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Caroline Murphy

About My Study Abroad Program

Major/Minor: Quantitative Biology major/Applied Sciences and Engineering minor
Program: Erasmus University Rotterdam, Exchange
Location: Rotterdam, Netherlands
Term: Spring 2020


Why did you choose to study abroad and how did you select your program?
The thought of traveling and meeting people from all over the world has always been thrilling to me since I was a kid, so the opportunity years later, to study abroad in college was beyond exciting. I wanted to have the full experience of living in a new country, sitting in a classroom of locals, and being able to meet new people everyday. The exchange opportunity and multicultural side of a big city like Rotterdam was a great match for me.


What did you learn about yourself?
I learned how independent and adventurous I can be. Going to college in my hometown, made studying abroad even more meaningful and really gave me room to grow as a person. I found it fascinating to meet people from every single continent (except for Antarctica) during my trip and hear all the stories they had to tell.


What is one of your favorite memories from your program?
Biking into the city at night for the first time. It’s a rush of senses from being surrounded by the city center’s skyscrapers to crossing bridges and feeling the wind blowing off the river and seeing the city skyline lit up on the horizon. At the same time, there’s also a calming feeling from the cool night air and reassurance you won’t randomly get hit by a car because of all the separate bike lanes the Netherlands created to highlight their attitudes about bike safety. I quickly fell in love with my bike and used it for nearly everything from groceries to meetings to exploring new places in the city with friends.


What advice do you have for future study abroad students?
It’s okay to be uncertain! You will face lots of new challenges and often be pushed outside of your comfort zone, but it just means that you are growing. Branch out in everything you do and don’t hesitate to ask for help, try new things or strike up a conversation with the locals.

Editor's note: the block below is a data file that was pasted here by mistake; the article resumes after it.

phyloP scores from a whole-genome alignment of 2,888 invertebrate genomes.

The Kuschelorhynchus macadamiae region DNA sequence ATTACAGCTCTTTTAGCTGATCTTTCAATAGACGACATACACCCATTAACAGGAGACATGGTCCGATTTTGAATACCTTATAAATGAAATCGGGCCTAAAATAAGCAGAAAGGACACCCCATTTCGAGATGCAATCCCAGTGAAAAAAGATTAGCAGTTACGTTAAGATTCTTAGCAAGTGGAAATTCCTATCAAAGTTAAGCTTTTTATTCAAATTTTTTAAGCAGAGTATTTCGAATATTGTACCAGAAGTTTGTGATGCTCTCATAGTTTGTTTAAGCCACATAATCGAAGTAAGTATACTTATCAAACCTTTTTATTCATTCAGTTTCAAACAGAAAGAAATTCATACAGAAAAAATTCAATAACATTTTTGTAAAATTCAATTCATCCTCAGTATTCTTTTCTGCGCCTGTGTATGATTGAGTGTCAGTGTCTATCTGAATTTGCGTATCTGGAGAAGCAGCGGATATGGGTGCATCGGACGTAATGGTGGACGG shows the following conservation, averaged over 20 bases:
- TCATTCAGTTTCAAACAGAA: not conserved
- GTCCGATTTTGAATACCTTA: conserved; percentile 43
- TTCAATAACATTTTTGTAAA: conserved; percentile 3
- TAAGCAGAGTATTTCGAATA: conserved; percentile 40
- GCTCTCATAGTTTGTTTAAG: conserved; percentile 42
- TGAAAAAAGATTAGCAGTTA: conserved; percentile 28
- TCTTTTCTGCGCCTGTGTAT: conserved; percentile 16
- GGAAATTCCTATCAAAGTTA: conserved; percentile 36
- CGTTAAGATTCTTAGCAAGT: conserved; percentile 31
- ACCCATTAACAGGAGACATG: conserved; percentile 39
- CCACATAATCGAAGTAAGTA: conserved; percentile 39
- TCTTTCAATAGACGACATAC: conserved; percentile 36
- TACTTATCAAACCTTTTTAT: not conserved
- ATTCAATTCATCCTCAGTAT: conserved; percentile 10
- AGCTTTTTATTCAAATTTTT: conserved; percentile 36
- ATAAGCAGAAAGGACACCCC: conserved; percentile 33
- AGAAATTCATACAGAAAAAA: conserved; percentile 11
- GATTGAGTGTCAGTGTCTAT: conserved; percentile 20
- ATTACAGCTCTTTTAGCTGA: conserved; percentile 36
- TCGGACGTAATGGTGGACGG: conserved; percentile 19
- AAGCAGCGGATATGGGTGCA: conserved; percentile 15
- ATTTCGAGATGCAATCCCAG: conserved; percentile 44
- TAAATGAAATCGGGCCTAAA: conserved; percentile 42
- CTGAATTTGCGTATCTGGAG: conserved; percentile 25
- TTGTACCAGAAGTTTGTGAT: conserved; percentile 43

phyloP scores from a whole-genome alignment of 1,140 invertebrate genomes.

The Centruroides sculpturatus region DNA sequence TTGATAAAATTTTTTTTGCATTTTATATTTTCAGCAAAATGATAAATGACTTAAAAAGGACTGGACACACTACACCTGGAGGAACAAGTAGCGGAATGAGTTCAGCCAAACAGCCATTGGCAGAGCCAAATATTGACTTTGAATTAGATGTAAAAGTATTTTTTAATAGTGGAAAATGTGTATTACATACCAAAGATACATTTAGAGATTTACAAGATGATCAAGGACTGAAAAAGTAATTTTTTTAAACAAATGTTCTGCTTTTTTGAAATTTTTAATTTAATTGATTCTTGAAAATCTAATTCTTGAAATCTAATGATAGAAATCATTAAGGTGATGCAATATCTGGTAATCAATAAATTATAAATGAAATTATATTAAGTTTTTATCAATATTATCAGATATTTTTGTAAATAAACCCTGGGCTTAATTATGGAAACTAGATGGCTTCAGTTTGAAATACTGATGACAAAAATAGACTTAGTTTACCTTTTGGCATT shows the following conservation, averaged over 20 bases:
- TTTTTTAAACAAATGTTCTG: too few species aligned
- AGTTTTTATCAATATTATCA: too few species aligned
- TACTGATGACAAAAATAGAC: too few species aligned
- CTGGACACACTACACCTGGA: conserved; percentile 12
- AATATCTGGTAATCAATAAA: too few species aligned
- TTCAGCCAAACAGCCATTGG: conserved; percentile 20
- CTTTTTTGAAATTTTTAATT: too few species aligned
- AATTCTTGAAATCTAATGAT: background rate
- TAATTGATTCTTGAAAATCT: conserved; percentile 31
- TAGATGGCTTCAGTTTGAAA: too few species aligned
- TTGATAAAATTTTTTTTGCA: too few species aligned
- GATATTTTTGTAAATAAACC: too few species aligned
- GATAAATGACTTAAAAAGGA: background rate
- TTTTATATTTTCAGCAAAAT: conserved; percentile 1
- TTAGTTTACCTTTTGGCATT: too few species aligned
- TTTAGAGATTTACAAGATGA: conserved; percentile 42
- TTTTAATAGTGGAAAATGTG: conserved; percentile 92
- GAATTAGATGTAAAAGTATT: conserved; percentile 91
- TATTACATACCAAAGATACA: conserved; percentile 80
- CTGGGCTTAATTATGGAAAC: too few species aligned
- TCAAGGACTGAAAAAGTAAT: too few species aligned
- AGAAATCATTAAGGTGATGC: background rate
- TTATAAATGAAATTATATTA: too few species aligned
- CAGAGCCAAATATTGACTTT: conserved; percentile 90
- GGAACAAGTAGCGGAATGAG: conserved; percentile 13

How do you identify?
Student of color


Could you share any experiences where your identity played a role in your time abroad?
As an Asian with a dark skin complexion who loves field hockey, a sport predominantly played by white female athletes, I felt extremely lucky and grateful to find a Dutch hockey club with a focus on racial equity that made me feel so supported from day one. The HC Feijenoord team really cared for each other and would always give me rides to practice, so I wouldn’t be biking at night because they were concerned about my safety. These are the connections that made me feel like I had a home away from home.


Is there any advice you would give to other students who share your identity?
There is a place and space for everyone abroad. Researching, planning ahead, and keeping up to date with the news are helpful tools in making informed decisions and feeling more comfortable in any new setting. You will meet all kinds of people abroad, with all kinds of views, who will surely make you an incredibly empathetic and well rounded person. Make new friends and cherish the ones who appreciate you for who you are.


If you faced any challenges abroad, where could you turn to get the support you needed?
My family and friends back home were always a video call away and my roommates abroad were also internationals from other countries, so we were able to experience lots of new and similar things together. The Study Abroad Office at UNC and my host university were also supportive and responsive, especially when a epidemic turned to a pandemic.